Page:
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A school district in Florida made headlines after a student was arrested following his refusal to recite the Pledge of Allegiance last week. According to reporting from Casey Quackenbush in Time, the student refused to stand and recite the Pledge, which both sides say led to a disagreement with the substitute teacher in his classroom.
The school district has said that it believes in their students’ freedom of expression, arguing that the incident was related to the “disturbance” rather than his refusal. However, the student and his attorney argue that his rights under the First Amendment were violated. In addition, the attorney accused the teacher of making racist remarks regarding the student, who is black.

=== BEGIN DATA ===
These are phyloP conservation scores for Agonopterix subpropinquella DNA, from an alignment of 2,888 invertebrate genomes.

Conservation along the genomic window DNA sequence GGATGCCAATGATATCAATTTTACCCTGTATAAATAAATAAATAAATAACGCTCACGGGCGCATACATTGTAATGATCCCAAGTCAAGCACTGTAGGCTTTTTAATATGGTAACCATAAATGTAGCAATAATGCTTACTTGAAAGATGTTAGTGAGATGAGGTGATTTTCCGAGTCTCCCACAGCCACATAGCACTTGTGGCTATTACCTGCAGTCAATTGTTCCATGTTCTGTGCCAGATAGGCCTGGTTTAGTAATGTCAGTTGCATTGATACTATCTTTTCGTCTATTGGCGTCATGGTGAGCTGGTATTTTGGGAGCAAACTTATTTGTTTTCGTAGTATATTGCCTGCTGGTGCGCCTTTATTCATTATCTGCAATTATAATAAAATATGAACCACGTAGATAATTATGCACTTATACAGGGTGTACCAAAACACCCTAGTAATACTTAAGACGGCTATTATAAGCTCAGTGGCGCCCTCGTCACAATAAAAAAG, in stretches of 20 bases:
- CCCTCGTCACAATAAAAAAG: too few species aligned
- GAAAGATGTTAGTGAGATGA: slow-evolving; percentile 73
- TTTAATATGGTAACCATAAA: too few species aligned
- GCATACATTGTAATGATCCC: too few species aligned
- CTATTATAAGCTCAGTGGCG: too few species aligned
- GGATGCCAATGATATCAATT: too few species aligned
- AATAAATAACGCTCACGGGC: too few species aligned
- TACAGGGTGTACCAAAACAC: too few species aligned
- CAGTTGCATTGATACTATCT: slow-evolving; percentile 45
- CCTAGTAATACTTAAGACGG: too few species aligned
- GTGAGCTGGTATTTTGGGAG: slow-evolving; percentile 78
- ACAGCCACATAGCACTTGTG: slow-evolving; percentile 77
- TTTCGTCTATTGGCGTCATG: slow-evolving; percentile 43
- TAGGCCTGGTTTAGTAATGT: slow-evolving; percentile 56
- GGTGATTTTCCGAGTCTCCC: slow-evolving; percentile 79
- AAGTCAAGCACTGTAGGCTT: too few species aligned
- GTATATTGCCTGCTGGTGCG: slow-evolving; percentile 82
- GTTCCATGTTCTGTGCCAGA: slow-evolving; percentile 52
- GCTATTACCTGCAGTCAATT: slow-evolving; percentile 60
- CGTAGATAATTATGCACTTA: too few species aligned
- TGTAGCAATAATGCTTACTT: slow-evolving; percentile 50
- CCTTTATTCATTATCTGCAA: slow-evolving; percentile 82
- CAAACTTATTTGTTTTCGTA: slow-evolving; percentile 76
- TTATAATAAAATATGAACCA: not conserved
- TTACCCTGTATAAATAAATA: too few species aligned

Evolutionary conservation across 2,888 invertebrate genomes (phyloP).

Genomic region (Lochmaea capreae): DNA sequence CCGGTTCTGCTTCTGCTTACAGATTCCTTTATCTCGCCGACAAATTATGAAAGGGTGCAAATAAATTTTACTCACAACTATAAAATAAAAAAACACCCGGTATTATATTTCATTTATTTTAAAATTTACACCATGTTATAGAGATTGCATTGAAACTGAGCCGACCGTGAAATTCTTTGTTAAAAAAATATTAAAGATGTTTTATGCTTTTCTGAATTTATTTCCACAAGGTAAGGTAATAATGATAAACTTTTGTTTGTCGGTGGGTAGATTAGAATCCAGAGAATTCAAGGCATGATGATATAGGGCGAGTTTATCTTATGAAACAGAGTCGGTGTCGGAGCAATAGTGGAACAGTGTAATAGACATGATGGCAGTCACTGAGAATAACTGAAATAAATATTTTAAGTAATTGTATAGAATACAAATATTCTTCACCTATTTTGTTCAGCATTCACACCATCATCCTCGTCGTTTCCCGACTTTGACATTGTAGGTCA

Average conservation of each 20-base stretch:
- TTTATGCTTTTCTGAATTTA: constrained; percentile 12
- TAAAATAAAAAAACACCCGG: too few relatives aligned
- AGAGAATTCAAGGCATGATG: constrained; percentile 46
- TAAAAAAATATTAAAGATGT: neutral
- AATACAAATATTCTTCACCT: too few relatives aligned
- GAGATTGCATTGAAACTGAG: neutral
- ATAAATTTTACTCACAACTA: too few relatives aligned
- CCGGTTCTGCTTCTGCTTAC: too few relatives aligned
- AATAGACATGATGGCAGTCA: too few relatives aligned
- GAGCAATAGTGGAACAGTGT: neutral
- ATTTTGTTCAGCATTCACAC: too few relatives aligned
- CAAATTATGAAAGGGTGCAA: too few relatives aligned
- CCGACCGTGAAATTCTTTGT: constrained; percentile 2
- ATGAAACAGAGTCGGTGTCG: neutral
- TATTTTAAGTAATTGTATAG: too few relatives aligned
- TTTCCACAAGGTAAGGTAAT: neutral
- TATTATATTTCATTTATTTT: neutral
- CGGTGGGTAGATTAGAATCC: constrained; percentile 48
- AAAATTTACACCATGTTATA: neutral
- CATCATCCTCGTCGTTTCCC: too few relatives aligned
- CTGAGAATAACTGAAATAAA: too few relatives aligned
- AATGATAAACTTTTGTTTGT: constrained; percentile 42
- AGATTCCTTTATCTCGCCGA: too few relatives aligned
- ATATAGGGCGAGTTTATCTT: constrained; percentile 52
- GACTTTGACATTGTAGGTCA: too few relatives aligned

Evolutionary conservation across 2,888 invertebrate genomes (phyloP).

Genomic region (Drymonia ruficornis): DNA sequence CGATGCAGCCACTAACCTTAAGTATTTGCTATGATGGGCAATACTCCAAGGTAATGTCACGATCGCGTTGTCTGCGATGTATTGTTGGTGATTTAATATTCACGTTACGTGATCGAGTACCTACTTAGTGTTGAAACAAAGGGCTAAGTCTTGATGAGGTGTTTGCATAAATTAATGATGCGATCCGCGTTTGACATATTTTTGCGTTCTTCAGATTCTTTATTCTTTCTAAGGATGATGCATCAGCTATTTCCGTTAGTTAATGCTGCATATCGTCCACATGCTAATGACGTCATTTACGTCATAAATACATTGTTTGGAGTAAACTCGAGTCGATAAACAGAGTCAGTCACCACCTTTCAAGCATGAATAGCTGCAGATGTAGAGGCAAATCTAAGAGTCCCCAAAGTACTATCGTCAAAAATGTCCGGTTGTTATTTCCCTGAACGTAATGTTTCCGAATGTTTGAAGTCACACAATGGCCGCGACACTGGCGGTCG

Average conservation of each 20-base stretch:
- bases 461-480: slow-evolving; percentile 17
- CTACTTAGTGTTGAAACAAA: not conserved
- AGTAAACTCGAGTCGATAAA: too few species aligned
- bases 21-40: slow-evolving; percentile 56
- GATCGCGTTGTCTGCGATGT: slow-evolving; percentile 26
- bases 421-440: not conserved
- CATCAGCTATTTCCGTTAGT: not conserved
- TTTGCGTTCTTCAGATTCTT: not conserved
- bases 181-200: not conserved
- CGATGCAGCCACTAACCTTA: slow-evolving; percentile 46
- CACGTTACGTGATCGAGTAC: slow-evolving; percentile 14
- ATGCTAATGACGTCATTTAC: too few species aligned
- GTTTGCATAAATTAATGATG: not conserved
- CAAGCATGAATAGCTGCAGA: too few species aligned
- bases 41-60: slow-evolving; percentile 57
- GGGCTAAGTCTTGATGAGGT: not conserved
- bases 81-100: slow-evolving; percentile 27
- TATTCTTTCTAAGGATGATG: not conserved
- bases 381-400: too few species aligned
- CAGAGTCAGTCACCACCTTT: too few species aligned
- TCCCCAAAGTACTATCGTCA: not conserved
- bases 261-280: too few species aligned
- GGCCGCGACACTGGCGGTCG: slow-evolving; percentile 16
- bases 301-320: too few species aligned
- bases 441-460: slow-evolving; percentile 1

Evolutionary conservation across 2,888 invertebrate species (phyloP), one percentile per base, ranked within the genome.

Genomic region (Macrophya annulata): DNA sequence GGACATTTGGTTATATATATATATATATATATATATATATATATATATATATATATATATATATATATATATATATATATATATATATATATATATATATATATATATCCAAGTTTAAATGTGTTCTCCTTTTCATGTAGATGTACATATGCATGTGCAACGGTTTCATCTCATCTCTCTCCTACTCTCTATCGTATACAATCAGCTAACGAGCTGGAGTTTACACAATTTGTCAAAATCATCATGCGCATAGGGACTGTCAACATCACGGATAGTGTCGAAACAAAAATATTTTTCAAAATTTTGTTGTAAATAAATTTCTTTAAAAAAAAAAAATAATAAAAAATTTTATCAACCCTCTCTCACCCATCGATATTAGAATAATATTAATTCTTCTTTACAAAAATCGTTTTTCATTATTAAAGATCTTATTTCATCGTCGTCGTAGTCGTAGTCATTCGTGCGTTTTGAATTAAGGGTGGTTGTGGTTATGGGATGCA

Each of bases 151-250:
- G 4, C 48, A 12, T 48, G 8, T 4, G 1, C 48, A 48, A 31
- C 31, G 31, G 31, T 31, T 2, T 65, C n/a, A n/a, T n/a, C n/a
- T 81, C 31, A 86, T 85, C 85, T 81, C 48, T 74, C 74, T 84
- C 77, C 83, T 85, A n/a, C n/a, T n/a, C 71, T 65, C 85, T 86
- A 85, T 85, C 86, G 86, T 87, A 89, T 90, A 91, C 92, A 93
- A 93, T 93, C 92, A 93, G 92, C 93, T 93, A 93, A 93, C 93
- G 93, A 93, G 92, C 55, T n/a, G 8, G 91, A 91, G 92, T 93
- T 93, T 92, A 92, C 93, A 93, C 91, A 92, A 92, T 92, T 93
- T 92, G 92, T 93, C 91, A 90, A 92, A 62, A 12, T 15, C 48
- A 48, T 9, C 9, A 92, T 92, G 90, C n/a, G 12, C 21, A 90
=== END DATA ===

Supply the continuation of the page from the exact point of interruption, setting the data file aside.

Courts have ruled that time can be set aside for the Pledge, not that students can be compelled to recite it. The extent of free speech protections is a perennial headline issue, with arguments on both sides of the political spectrum focusing on hate speech, free speech, and libel.
Just this week, Justice Clarence Thomas argued the Supreme Court must revisit libel laws, per reporting from Jess Bravin in the Wall Street Journal. Under current precedent, libel cases brought by public officials and figures rarely result in favorable rulings. President Trump has been a vocal critic of U.S. libel laws with specific focus on this fact.